The first time I heard My Bloody Valentine’s Loveless, the album seemed to flash and recede in an instant—a single, seamless blurred moment of majestic noise. Afterward, I was left with the abiding impression that I’d never experienced silence before. I’d never noticed how silent silence could be. The world, it seemed, was so quiet. My initial impressions were illogical snapshots of something at first too dense to make sense of: the echo of a thousand sirens singing in unison, the mind-shattering moan of a guitar come alive.
With time, and many more listens, I was finally able to unwind the album’s sounds: “Only Shallow” was the shivered whirl of guitar as god-machine revving up to full throttle, “To Here Knows When” was an impossible hybrid of dance and drone music, “Blown a Wish” sounded like the best pop song ever written underwater, and “Soon” was vagueness as a seven-minute, heaven-reaching body high. Loveless was rock as unrestrained femininity, guitar music utterly phallus-less, yet more aggressive in sound than ever before or since. It was plush and radiant, yet it made every metal album seem soft, and every noise album sound quiet.
To this day, listening to Loveless feels like swimming in a warm bath of opiates and lust. It’s a primal, wombadelic, every-direction, every-color echo of what it feels like to be human, to be a mess of synapses, sexual desire, anxiety, obsession, fears, and hopes. The album is an overwhelming sound portrait of the human experience—the sound of flesh and blood.
No follow-up could ever reach the bar set by 22 years of romanticizing one of the most discussed artifacts in music history, but m b v comes close. It exists somewhere between My Bloody Valentine’s first two albums, between angular guitar contortions and velvety slide-guitar currents. Within the first few seconds, it becomes immediately clear that this is a My Bloody Valentine album. From the opening track, “She Found Now,” that MBV muscle memory in your eardrums kicks back in, and it’s evident that even after all these years, Kevin Shields can still conjure transcendence through swirling guitars and androgynous vocals.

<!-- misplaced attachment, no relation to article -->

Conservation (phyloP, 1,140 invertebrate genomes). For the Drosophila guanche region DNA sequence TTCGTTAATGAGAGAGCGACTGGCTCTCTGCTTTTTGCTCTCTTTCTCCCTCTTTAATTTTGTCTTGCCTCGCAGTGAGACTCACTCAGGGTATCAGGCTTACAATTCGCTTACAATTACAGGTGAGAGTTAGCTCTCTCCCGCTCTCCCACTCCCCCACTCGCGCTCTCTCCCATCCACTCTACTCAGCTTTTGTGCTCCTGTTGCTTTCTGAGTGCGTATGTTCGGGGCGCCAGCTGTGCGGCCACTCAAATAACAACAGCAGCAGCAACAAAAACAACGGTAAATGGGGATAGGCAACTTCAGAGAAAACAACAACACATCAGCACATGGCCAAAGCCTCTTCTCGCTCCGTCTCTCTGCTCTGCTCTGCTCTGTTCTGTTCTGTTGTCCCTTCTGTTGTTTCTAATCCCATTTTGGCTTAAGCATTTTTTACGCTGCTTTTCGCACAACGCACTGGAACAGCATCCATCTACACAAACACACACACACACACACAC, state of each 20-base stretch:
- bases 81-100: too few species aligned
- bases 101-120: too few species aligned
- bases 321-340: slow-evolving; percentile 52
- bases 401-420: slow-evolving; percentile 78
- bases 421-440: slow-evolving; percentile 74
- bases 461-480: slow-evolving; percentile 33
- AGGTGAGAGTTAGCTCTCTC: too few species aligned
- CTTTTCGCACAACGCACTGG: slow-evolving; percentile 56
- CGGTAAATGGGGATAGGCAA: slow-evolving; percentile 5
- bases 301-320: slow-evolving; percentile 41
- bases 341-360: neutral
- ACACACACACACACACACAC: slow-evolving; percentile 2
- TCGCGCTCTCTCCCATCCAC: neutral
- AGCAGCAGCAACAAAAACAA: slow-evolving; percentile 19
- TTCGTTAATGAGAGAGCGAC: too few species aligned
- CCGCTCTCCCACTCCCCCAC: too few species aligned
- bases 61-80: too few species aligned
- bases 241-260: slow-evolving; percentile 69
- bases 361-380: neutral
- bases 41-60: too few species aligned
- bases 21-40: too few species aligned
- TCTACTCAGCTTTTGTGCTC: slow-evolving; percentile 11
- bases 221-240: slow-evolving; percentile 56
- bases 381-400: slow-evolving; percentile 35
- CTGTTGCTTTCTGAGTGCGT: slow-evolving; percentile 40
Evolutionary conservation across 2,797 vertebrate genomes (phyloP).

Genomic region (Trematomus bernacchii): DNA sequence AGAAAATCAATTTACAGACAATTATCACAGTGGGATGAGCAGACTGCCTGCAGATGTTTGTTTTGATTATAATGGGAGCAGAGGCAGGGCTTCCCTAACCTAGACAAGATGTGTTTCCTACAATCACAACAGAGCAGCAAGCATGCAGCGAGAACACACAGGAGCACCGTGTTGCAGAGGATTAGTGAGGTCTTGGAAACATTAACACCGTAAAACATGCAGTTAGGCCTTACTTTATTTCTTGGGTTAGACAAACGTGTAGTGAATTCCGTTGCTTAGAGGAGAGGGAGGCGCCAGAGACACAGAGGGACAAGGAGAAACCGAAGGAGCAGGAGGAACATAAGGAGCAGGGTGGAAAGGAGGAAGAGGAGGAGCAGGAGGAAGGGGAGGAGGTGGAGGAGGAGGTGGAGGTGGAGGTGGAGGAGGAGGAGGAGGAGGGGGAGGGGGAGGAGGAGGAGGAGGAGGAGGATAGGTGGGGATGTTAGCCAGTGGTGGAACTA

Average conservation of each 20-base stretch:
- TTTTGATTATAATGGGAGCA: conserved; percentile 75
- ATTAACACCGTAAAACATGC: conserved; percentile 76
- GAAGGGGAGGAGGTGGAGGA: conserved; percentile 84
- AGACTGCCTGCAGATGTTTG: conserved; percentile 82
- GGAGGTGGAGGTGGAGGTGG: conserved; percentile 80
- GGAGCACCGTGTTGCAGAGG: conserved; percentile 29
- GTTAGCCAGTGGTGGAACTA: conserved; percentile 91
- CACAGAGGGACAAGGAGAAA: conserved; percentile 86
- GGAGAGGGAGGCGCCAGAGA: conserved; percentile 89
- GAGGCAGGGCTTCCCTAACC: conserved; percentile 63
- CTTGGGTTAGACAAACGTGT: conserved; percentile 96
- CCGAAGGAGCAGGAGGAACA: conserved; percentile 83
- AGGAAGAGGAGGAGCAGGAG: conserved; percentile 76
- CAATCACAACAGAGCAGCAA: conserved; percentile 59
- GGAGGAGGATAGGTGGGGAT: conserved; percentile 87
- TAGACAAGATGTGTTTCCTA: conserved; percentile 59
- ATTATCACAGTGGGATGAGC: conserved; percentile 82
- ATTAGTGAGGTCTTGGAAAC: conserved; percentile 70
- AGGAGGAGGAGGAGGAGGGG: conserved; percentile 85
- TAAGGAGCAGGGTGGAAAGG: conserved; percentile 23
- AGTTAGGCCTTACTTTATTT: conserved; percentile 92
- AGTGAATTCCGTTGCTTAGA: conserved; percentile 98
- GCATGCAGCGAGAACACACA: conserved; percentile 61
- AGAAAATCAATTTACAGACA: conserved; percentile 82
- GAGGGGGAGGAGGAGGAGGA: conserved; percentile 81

m b v can be divided into three distinct segments. The first is strikingly familiar, reminiscent of Loveless: “She Found Now” opens with all the intensity of being born in an echo chamber, while “Only Tomorrow” and “Who Sees You” paint sine waves with reverb that dance like ribbons in a cyclone. But the slight variations on the Loveless formula—all atmosphere-bending guitars, warping walls of sound, and blankets of reverb—are essentially negligible: The vocals are mixed higher, the drums are less buried, and there is, in general, less ebb and flow to the structure, as the tones linger, unchanged, longer than before. After the understated, digital organ interlude “Is This and Yes,” m b v enters decidedly more poppy territory. The breathtaking “If I am” and “New You” channel the oceanic melodies of “Blown a Wish,” woozy, oscillating tones instilling a numbing sensuality, while the aqueous whispers bleed and spill like watercolors.
The album’s final segment is a quantum leap forward for My Bloody Valentine, a paradigm shift that very well could have changed the course of contemporary music had the album been released in 1996 as originally expected. The noises and shapes on the last three tracks are unlike anything we’ve ever heard from the band before. “In Another Way” opens with piping screeches and jungle beats; these rumbling industrial gyrations progress like a piano being flung down a flight of stairs. The song introduces a new hue to the My Blood Valentine palette, while all the while somehow retaining the band’s trademark ethereality. If that track hints at the clamor of industrial machinery, “Nothing Is” explicitly references it: a full three minutes of drum-heavy undulation that cycles in continuum.
“Wonder 2” begins with a chill-inducing blast, one not dissimilar to the guitar howls on Isn’t Anything‘s opener “Soft As Snow (But Warm Inside).” This is one of the fiercest tones ever drawn from a guitar: the sound of being thrown headlong into the whirling turbines of a jet engine. The track, as a whole, is something entirely unique, and altogether alien, a seamless hybrid of drum n’ bass and Shield’s fourth-dimensional guitar swells. These might be the most ineffable depths My Bloody Valentine has explored with the guitar, an exhibition of Shield’s inventiveness pushed to its furthest illogical endpoint. A few twists and turns shy of perfection, m b v is the innovation and sonic warmth of My Bloody Valentine rekindled and made anew.